Free Speech

Joe R. Golowka joegolowka at
Fri Mar 17 11:38:09 PST 2000

The arguement to outlaw racist speech is basically this:

(1) Racist speech is extremely undesirable. (2) Speech that is extremely undesirable should be outlawed. (3) Therefore, Racist speech should be outlawed.

The debate on this list thus far has been with the truth of (2). With good reason, no one has challenged the validity of (1). Let us assume, for the moment, that (2) is true. There are many people who view those of us on the far left in a manner similar to how we view racists. Hence, a right-winger could make this arguement:

(1a) Radical leftist speech is extremely undesirable (2) Speech that is extremely undesirable should be outlawed. (3a) Therefore, radical left speech should be outlawed.

Of course, all of us on this list know that, even if (2) is true, the conclusion isn't true because premise (1a) is false. However, as I stated earlier, numerous people would disagree with that. These same people have much better access to the airways then us and would therefore be much more capable of convincing a large number of people that they are right then we will. Of course, such an arguement would only work if the majority of people agree that (2) is correct. In order to implement (3), outlawing racist speech, we would have to convince people that (2) is true. Therefore, it is not in our best interest to convince people that (2) is correct. Historically, the bourgeois state has always had a strong tendency to direct it's censorship powers against the far left. Increasing those powers will come back to haunt us when the state decides to censor us in addition to the racists.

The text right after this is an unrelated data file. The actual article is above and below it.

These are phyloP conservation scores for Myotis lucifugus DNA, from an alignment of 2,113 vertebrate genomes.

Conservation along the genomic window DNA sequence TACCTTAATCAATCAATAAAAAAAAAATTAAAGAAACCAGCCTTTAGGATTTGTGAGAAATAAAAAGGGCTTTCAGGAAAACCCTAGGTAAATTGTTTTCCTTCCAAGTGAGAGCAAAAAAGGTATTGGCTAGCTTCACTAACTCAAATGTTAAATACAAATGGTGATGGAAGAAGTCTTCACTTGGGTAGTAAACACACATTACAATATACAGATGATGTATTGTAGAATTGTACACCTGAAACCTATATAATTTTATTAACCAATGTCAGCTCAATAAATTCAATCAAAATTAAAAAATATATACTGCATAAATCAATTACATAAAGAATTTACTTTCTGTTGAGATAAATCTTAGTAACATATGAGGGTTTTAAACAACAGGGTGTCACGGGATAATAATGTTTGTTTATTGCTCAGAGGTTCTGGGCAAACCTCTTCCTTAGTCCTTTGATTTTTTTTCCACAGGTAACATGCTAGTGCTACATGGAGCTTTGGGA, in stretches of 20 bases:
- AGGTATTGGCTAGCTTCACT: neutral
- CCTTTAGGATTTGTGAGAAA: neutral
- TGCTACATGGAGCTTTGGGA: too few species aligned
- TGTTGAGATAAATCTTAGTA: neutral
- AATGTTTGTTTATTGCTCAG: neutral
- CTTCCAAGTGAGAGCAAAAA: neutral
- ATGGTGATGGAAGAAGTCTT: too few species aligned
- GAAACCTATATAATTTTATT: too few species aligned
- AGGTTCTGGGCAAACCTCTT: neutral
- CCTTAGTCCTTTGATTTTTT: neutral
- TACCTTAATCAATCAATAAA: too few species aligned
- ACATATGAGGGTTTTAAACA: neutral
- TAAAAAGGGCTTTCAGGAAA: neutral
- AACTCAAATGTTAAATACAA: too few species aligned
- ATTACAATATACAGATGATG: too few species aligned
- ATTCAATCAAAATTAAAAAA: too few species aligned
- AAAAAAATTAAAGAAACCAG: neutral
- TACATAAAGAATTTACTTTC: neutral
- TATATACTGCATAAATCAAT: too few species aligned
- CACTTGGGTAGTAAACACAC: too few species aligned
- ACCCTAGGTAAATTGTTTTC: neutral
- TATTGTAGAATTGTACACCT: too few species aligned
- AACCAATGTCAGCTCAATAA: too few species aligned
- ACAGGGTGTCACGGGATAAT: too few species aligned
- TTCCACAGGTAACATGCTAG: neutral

-- Joe R. Golowka joegolowka at

"When you are right, you cannot be too radical; When you are wrong, you cannot be too conservative" --Martin Luther King, Jr.

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